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Five Questions for Presidential Candidates on Climate Change

posted Nov 30, 2014, 4:40 PM by Rob Hogg   [ updated Apr 8, 2015, 11:54 AM ]
Five Questions for Presidential Candidates on Climate Change

Prepared by State Senator Rob Hogg of Cedar Rapids

Here are five questions Iowans can ask candidates for President about climate change to improve the public discussion about this important issue:

1.     Carbon dioxide levels in the atmosphere went up 2.3 parts per million in 2014 and have just passed 400 parts per million (compared to a pre-industrial level of 280).  Nitrous oxide levels are around 325 parts per billion (compared to a pre-industrial level of 270).  Methane levels average around 1800 parts per billion (compared to a pre-industrial level of 722).  Do you support efforts to slow down and stop the buildup of greenhouse gases in the atmosphere?  Do you have a goal for stopping the buildup of these greenhouse gases?  Is there a danger level beyond which the world should not go?  How high are you willing to allow greenhouse gas concentrations to go?


2.     In 1987, President Reagan signed an international agreement (the Montreal Protocol) to fight stratospheric ozone depletion.  In 1991, President Bush strengthened that agreement.  Do you support international agreements to fight climate change?  What is your strategy for getting China and India more involved in the fight against climate change?  How about other large polluters like Russia, Europe, Japan, OPEC, Brazil, and Indonesia?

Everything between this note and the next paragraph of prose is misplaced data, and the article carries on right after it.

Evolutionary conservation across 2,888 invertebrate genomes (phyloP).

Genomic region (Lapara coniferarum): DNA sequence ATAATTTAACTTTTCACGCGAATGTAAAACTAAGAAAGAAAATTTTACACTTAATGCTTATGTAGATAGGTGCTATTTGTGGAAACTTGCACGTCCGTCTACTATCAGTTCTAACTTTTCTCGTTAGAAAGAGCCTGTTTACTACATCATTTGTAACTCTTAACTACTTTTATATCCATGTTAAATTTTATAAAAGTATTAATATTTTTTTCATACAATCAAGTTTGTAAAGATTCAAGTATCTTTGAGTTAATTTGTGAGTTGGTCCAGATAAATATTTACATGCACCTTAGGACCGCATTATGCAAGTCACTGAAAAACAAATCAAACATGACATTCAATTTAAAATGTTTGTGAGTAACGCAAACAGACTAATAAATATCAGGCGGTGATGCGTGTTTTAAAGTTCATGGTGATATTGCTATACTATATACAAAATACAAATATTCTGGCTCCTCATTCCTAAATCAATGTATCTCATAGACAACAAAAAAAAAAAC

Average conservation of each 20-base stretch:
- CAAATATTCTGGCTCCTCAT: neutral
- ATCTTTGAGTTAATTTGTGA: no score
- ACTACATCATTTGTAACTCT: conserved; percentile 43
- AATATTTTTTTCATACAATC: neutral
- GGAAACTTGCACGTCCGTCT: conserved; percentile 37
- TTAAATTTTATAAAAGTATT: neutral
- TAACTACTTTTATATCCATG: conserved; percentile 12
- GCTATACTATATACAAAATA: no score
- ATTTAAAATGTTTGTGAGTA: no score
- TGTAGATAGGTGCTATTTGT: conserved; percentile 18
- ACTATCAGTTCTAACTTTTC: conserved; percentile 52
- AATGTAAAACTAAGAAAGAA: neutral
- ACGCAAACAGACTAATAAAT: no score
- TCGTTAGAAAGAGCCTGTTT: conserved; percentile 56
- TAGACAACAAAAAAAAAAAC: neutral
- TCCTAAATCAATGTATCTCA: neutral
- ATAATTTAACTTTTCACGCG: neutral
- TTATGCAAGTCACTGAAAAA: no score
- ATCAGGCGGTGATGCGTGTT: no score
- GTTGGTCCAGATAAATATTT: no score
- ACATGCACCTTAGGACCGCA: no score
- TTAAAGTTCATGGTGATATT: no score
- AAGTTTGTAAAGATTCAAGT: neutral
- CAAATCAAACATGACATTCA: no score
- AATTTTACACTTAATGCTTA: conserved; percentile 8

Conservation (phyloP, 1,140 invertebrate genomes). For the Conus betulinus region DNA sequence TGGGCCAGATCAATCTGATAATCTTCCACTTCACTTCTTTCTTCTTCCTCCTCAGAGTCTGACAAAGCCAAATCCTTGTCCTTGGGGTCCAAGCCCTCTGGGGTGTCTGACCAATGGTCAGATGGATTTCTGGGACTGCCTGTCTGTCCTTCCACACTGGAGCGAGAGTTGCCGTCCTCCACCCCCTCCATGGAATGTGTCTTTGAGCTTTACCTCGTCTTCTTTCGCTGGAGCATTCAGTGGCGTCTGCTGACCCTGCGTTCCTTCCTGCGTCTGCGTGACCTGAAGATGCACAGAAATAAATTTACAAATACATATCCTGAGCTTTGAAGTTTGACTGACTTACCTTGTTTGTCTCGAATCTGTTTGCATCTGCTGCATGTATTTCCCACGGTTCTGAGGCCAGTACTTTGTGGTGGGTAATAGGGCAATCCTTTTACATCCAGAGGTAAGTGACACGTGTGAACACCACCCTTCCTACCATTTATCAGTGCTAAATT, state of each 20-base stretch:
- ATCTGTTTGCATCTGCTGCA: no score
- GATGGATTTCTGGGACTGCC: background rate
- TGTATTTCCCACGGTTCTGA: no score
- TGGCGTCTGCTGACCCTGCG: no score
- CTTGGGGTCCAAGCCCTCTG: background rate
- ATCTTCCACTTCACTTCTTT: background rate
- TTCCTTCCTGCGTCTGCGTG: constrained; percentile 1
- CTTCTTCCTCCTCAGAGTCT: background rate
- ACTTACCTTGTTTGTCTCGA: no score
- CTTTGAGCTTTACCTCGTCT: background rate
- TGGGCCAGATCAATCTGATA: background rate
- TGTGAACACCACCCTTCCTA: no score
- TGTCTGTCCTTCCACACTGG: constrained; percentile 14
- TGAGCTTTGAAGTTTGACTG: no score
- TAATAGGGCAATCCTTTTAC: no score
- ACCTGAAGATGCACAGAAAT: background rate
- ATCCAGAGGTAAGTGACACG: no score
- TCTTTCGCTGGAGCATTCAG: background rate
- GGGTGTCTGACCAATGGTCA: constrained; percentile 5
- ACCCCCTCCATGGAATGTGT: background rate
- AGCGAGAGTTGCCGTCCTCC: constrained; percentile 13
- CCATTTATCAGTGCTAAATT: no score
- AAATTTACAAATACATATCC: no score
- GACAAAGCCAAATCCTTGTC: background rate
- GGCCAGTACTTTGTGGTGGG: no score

3.     Many Americans believe we need to slow down and stop the buildup of carbon dioxide and other greenhouse gases in the atmosphere.  If elected, how would you reduce greenhouse gas pollution?  Do you support incentives like the renewable energy production tax credit that has helped grow Iowa’s wind and solar energy industries, regulations like the EPA’s carbon pollution rules, carbon fees, or something else?


4.     Damage levels from climate-related disasters are increasing in the United States.  Iowa has suffered 20 presidentially declared disasters since 2007, including the unprecedented damage from the Flood of 2008 that caused nearly $10 billion in damage.  What specific ways would you help Iowans and other Americans address climate-related disasters like extreme floods, drought, invasive species, rising seas, and ocean acidification?


5.     Last October, 2014, the Secretary of Defense, Chuck Hagel, released a report on climate change for the Department of Defense, stating that climate change “will intensify the challenges of global instability, hunger, poverty, and conflict.”  Other military leaders have warned that climate change is a “threat multiplier” for security around the world.  How will you address the economic, humanitarian, and security consequences of disasters around the world like drought in Syria or typhoon damage in the Philippines?


By asking these types of questions, Iowans can help elevate the discourse about climate change before the 2016 elections.  It is not enough for a candidate to say he or she believes that climate change is real (or not real).  Iowans need to push our political leaders to address the reality of existing greenhouse pollution in the atmosphere, the ongoing increases in atmospheric greenhouse gas levels, and the reality of climate-related disasters.